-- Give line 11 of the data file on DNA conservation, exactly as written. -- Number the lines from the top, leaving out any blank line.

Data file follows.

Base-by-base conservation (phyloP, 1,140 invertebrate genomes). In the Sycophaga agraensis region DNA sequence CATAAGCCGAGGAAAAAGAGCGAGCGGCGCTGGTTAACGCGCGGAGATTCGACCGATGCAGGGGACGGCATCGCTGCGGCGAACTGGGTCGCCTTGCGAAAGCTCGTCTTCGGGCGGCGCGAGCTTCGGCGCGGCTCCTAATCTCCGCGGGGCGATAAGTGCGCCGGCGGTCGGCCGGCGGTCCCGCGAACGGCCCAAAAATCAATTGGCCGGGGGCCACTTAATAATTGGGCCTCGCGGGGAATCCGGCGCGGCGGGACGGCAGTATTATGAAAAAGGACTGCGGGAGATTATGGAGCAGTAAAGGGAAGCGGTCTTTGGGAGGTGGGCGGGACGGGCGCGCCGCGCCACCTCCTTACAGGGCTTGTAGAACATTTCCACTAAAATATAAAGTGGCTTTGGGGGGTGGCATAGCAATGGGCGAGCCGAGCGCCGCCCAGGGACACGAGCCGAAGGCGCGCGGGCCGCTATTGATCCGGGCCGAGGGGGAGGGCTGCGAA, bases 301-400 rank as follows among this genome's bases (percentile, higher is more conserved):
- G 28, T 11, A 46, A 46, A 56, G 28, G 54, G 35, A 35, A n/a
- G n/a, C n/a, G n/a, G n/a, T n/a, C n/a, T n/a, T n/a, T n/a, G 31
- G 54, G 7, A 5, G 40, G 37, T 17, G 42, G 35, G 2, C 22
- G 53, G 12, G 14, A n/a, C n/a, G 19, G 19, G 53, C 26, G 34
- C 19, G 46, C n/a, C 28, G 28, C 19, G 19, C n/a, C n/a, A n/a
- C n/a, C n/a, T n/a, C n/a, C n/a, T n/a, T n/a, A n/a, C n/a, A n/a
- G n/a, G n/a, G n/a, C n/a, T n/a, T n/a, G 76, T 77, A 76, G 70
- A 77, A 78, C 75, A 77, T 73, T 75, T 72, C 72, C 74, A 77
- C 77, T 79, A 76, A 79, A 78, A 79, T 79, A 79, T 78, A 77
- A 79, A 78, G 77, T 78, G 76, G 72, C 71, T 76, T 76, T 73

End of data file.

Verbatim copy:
- A 79, A 78, G 77, T 78, G 76, G 72, C 71, T 76, T 76, T 73